For IT managers, privacy is a two-edged sword. On one edge, everybody’s privacy seems to be in more danger than ever before.
87 million people had personal information taken legally from Facebook which was then used by Cambridge Analytica to create psychologically targeted political ads. The location of your mobile phone can be tracked precisely, and the information is often sent to dozens of private firms, from whom it can be purchased. Facial recognition technology is getting better and more widely available.
On the other edge, IT managers are responsible for carrying out the IT aspects of their own organizations’ privacy policies. Here, the concern may be whether the organization must comply with privacy regulations, and, if so, how much effort it will take to achieve that compliance. Note the irony here. Does it depend on which side of the privacy divide, individual or corporate, you are on?
Confidentiality vs. Privacy
I suspect that many organizations have put off identifying what privacy data they have, because of the perceived amount of effort involved. Fortunately, you can reduce the effort of privacy compliance, let alone having a good ethical position, with one simple step: Make a clear distinction between confidentiality and privacy. As we will see, protecting privacy in IT is much less demanding than protecting confidentiality.
Privacy is “freedom from damaging publicity, public scrutiny, secret surveillance, or unauthorized disclosure of one’s personal data or information.” Confidentiality means “the state of keeping or being kept secret or private.” Confidentiality can apply to anything designated as confidential. Privacy applies to entities controlling knowledge about themselves.
In IT practice, data in need of protection for privacy reasons is data about individuals. The National Institute of Science and Technology’s (NIST’s) recent Privacy Framework makes this distinction. It says, “The Privacy Framework approach to privacy risk is to consider privacy events as potential problems individuals could experience arising from system, product, or service operations with data, whether in digital or non-digital form, through a complete life cycle from data collection through disposal.” They also provide a nice diagram illustrating the distinction:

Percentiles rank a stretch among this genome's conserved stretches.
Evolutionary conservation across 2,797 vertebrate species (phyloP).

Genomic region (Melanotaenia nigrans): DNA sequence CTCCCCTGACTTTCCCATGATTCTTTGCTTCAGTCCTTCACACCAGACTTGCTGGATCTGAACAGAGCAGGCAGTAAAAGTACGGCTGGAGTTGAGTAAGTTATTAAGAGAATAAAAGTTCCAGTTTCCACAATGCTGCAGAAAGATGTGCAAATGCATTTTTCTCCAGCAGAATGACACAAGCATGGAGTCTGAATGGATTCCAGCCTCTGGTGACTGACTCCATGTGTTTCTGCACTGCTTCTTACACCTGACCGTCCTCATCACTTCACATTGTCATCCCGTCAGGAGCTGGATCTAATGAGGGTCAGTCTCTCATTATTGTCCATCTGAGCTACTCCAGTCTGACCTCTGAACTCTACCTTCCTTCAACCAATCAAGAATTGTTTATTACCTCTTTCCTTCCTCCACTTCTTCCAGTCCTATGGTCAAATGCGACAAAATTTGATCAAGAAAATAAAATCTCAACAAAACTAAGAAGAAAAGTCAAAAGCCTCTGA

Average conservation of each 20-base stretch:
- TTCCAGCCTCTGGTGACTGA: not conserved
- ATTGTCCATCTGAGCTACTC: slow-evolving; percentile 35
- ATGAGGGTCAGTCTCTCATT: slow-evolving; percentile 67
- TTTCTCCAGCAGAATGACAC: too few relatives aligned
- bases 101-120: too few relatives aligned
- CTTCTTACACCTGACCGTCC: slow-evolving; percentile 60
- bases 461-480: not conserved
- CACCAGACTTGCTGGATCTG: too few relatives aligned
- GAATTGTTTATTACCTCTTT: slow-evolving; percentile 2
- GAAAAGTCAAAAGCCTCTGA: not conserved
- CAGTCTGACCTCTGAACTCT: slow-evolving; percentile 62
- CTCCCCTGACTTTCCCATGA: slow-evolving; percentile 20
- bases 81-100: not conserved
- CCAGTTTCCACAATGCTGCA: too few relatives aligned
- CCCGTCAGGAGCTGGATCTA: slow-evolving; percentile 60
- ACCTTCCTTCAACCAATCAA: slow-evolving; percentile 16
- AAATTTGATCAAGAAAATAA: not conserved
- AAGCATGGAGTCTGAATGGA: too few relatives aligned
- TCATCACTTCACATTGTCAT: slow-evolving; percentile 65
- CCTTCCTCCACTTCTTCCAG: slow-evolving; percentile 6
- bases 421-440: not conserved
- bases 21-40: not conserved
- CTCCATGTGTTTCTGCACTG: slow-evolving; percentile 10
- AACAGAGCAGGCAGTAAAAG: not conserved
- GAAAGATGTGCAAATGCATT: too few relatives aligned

As the diagram shows, only a portion of what you must protect in the name of security – the intersection of the two circles – must be protected in the name of privacy. You don’t have to wade into documents and determine which are confidential, for example.
All you must do is to find all the personally identifiable information, plus information that can be combined to identify somebody. This includes things like:
Social Security numbers
Social media posts
Two of these, email addresses and IP addresses are “involuntarily” collected in the sense of coming into your organization’s possession as the result of the operations of email systems and websites. If you do no more than use them in those contexts, they are not likely to be a problem. Putting them into a CRM system, however, is something quite different.
CGNET is putting together a more comprehensive guide to developing a privacy protection program. I’ll announce it when it’s ready.